Bees of Summer

Summer isn’t a happy time for bees out here in California. It’s dry. Flowers are hard to find. Just keeping the hive cool can be a lot of work. The last time I checked in on them they had lots of honey and brood and passed the mite inspection with flying colors. I felt we were in good enough shape to put a honey super and queen excluder on and see if I couldn’t get some honey this year. That was at the beginning of June.

Today when I got up it was in my mind to check the bees. Donning a pair of coveralls, a hat, and carrying a hot smoker is not terribly appealing in high summer, but it had to be done. Whereas I’d been able to easily approach my happy beehive in spring wearing nothing but a pair of short pants and a t-shirt, I knew I needed to suit up to face a potentially defensive hoarde this late in the summer. So, on it went. Ugh.

What I found was a not terrifically happy colony.  They haven’t done anything with the honey super, so that’s a drag, but c’est la vie. It would have been exceptional to get honey this first year. So okay. The two deeps were full of bees and honey and quite heavy, although I was alarmed at first because I didn’t see any brood. Yikes! Lots of capped brood cells, I even saw an emerging bee, but it took me several frames before I saw any brood.  When I did see the little larvae, there weren’t that many.  I didn’t ever spot any eggs, although the bees were getting defensive so I was moving as fast-slow as I could. So I am not sure what all that means. I didn’t see the queen, but I am god awful at spotting the queen. I have to go by the other signs to know whether she’s around. I saw brood and I saw bees bringing back pollen, which are signs that they’re still reproducing, but they weren’t very strong signs. Meh!

So I took off the queen excluder, and I’m going to start feeding them. I’ll check them after a few weeks of feeding and hopefully I’ll see brood in the super and feel okay about them heading into winter. What I don’t want to find out is that I’ve lost my queen because that will be the end of the colony. Meh!

Sorry to post without pics, it’s hard to take photos and handle frames and mind a smoker all at the same time. I didn’t want to burn the place down trying to do too much at once.

4 thoughts on “Bees of Summer

  1. Yikes… I can’t imagine a smoker and bees and taking pix…that would be a lot. Hope they do ok. I miss my bees. thinking of trying again next year, which would make two years since ccd. Good luck w/ the feeding. Light brood makes me curious?!
    *anna

    • Well, I did some reading after this post (I like to keep things exciting by not doing my research until AFTER I say a bunch of stuff to world, apparently) and I learned two things: from a University of California publication I learned that in my region it is typical for bees to significantly decrease brood production at the end of summer. Okay, well it’s not quite the end of summer, but it’s getting there. Then I got my Nevada County Beekeepers Association Newsletter this morning and Randy Oliver says that in the lower elevations of the county (where I am) there was a sudden starve a few weeks ago that nearly wiped out the weaker hives and he’s feeding all of his bees in the lower yards. My hive was strong, but a sudden starve on the honeyflow could explain why they cut way back on brood production. So my instinct to feed them was right! Of course, all of these are just theories given that I didn’t see the queen with my own eyes. But it makes sense. One good thing is that the hot dry summer has been hard on varroa, and mite levels are down throughout the county. Yay! Sorry to hear about your CCD. Do you know about Randy Oliver, and his website scientificbeekeeping.com? He’s an awesome resource and maybe reading some of his articles would boost your confidence about starting another colony.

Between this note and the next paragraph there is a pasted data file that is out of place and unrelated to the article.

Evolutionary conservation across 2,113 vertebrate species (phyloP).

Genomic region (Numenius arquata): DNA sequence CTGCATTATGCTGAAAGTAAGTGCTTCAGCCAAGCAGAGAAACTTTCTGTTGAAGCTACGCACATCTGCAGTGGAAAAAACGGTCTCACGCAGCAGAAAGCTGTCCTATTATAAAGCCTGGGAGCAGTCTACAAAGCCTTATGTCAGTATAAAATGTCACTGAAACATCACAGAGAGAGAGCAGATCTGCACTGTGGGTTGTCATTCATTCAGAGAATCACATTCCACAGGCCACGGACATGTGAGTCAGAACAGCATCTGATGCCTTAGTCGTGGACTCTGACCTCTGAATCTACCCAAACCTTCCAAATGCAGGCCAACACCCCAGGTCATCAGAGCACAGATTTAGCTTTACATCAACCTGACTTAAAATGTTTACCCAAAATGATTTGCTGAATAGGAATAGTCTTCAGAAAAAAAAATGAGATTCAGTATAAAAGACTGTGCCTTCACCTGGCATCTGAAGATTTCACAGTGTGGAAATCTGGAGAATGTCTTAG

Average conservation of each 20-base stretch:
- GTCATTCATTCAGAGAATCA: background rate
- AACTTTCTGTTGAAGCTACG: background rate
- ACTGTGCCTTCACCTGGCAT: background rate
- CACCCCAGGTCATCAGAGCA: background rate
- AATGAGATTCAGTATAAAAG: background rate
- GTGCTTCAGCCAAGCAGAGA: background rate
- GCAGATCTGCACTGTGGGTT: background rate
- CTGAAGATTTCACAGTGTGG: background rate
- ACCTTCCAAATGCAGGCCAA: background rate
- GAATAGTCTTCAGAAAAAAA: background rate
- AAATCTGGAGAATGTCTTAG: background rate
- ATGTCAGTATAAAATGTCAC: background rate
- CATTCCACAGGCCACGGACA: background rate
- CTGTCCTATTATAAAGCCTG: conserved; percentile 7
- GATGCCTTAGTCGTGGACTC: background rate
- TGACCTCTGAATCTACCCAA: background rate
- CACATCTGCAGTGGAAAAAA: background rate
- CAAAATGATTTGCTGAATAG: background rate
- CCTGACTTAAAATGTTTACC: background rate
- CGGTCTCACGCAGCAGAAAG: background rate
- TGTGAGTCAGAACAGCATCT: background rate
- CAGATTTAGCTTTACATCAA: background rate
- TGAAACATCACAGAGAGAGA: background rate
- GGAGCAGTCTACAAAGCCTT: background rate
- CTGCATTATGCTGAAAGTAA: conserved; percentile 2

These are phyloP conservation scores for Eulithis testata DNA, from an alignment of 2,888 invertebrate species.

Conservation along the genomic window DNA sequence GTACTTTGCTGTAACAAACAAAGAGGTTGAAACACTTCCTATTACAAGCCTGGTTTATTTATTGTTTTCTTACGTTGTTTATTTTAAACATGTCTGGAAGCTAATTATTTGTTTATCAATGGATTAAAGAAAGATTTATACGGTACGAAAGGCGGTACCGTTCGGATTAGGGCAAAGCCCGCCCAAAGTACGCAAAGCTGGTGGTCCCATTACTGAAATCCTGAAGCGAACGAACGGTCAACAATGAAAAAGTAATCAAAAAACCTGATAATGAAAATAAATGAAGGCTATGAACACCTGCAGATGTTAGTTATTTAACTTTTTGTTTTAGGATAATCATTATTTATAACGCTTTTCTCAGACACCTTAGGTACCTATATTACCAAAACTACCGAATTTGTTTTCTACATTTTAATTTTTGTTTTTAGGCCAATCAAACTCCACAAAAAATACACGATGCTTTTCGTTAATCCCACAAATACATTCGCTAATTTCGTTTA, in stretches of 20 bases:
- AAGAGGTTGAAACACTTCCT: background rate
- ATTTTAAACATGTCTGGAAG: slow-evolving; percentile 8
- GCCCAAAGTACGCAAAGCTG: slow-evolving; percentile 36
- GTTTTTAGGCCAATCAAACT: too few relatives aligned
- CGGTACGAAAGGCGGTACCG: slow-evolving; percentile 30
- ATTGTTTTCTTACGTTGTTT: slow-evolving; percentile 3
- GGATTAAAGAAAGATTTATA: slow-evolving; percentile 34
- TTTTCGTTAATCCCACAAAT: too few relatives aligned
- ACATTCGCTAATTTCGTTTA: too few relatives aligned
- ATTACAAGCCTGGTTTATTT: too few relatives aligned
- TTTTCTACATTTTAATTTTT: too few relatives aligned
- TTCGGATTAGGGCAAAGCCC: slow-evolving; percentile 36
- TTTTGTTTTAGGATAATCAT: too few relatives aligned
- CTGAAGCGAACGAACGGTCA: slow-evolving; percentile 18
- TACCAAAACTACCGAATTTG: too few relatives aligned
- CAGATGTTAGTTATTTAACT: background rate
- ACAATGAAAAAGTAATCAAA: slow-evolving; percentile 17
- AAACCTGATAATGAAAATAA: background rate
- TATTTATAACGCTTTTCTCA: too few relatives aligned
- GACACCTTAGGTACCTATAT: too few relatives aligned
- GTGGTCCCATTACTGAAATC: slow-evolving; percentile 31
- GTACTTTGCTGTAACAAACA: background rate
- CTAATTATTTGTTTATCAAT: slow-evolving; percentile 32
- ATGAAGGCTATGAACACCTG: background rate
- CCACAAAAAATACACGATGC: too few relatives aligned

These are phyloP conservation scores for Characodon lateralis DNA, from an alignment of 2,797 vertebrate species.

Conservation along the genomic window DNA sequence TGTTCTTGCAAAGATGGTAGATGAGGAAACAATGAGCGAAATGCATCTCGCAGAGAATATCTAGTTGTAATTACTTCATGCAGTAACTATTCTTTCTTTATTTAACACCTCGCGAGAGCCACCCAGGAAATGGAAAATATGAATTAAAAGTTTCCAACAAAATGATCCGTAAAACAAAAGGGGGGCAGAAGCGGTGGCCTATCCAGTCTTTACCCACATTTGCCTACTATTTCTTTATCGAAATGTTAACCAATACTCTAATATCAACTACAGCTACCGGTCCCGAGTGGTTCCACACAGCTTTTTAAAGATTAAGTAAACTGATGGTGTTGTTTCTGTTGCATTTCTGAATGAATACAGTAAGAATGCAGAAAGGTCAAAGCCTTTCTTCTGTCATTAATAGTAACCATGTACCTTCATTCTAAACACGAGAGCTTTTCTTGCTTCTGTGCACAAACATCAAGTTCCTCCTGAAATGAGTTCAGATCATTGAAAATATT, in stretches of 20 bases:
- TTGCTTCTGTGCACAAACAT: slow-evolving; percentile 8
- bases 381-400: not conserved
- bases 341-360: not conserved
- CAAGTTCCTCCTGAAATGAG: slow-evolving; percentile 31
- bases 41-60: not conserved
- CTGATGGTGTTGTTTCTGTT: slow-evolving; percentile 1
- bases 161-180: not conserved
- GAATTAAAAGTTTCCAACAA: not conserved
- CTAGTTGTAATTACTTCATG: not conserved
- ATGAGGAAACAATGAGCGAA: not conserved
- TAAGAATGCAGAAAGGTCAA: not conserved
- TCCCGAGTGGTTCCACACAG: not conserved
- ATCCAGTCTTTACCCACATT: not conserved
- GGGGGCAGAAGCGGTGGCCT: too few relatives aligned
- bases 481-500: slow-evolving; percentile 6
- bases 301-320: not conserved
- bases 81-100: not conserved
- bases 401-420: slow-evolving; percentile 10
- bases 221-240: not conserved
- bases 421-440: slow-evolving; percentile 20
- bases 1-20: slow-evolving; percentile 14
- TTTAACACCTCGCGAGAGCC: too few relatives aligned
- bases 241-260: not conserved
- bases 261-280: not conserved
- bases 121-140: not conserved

• I will check him out. I’ve been blessed with an antique bee keeper as a mentor, although is aging…here’s a man that makes his own hives from trees he harvests! CCD has been a problem here and after losing the last hive, I just was so sad that I did not want to recolonize again this year.
        Thanks for the update. Good on you for following your instincts.
        *anna

      • I hear you on not doing research till ‘after’. As the bees on our property aren’t ‘my project’, I’ve been learning as I go. I also don’t get the full protection-kit. So I’ve been getting stung. But that’s a tangent. Wish you luck and I’m glad that you figured out that it’s not as alarming as it could have been!

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